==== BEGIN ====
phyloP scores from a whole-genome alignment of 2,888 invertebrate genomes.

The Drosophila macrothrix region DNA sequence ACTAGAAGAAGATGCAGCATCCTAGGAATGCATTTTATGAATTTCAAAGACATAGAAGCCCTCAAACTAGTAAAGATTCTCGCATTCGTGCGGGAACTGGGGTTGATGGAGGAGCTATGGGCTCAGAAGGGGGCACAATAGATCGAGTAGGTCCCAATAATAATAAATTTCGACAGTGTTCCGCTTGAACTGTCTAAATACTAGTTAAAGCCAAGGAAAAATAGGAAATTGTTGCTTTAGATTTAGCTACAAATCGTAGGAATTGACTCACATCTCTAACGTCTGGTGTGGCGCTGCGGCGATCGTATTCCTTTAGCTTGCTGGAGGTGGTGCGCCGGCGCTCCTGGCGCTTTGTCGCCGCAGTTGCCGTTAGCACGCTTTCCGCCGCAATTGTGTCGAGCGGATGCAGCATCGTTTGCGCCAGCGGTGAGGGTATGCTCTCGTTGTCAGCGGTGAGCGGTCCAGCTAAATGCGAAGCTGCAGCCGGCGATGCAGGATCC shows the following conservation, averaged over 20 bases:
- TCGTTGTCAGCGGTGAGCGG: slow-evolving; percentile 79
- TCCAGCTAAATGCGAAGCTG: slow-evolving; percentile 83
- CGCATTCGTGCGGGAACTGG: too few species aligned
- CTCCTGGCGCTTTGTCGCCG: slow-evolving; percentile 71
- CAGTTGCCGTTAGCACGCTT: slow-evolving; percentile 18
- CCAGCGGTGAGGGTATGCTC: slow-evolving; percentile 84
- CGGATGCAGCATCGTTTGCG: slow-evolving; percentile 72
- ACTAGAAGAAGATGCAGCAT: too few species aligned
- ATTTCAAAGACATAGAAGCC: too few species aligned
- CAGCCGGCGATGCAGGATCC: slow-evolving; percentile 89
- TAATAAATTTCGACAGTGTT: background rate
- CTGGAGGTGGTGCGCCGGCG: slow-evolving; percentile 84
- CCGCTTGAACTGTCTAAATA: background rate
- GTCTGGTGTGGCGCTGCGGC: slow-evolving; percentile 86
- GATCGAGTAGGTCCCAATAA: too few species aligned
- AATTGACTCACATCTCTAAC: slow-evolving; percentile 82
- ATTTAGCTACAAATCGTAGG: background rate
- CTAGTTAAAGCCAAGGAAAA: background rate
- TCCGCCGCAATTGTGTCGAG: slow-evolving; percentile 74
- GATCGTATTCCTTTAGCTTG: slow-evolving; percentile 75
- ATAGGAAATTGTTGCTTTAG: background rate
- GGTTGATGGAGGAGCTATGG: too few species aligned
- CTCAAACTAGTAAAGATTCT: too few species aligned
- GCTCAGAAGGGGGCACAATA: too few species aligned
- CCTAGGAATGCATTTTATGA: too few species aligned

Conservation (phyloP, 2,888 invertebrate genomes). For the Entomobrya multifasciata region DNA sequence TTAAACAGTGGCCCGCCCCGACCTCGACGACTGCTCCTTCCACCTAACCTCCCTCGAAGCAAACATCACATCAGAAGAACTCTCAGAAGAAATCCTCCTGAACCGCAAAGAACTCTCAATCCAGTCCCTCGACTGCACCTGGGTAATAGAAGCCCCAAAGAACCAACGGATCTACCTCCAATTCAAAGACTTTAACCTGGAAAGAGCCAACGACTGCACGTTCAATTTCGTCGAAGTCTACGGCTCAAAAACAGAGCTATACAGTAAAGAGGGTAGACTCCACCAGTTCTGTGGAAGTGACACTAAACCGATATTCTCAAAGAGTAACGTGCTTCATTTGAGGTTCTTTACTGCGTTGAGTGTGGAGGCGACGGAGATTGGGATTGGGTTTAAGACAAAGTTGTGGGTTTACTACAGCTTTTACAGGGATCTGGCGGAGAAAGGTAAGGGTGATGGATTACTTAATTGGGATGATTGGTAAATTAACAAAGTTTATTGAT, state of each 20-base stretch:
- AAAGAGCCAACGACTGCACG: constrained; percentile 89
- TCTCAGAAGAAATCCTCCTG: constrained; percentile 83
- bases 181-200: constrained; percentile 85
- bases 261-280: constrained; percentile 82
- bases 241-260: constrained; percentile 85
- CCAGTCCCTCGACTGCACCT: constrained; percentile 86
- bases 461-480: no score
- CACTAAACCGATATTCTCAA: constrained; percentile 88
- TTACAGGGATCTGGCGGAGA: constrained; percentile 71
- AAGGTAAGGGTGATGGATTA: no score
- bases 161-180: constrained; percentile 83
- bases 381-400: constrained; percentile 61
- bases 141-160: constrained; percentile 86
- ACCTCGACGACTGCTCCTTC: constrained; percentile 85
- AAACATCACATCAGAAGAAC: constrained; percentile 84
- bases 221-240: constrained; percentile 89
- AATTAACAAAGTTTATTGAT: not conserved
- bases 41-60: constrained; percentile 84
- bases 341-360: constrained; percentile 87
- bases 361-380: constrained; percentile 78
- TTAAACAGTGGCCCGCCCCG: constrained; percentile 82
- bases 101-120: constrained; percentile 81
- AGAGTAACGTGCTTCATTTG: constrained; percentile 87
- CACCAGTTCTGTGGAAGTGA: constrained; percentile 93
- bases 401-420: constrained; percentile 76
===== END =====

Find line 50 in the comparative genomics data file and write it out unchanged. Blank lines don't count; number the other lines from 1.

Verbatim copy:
- bases 101-120: constrained; percentile 81